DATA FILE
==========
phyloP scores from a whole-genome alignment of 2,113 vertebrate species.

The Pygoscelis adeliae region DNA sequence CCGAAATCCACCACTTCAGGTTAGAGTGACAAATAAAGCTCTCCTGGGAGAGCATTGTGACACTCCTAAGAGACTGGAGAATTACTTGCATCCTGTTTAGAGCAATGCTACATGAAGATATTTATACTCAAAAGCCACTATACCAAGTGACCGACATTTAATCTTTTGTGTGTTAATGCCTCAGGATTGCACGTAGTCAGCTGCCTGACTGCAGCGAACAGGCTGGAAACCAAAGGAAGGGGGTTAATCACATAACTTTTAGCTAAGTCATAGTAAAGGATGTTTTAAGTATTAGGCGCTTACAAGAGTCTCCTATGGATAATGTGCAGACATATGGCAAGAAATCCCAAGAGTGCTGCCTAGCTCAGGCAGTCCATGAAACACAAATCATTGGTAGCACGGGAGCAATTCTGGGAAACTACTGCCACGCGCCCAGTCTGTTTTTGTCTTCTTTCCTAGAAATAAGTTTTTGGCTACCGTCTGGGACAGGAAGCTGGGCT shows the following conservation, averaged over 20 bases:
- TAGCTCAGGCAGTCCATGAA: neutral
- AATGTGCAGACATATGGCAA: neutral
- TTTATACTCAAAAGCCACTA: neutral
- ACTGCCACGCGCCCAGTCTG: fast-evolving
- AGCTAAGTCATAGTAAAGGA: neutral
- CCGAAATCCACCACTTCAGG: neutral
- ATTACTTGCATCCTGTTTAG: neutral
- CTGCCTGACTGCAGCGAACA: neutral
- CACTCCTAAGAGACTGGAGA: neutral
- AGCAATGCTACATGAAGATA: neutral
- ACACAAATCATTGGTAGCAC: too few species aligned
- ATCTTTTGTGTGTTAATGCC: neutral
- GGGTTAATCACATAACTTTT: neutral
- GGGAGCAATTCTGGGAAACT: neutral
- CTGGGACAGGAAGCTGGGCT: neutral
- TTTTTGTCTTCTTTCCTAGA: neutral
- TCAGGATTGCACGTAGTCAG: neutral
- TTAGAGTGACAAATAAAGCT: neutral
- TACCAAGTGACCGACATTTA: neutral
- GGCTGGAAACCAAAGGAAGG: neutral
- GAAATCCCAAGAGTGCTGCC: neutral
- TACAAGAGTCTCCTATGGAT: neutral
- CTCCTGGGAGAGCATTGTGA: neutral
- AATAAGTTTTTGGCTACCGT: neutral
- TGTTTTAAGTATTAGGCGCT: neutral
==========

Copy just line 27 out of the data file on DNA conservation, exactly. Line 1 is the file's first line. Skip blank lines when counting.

- TGTTTTAAGTATTAGGCGCT: neutral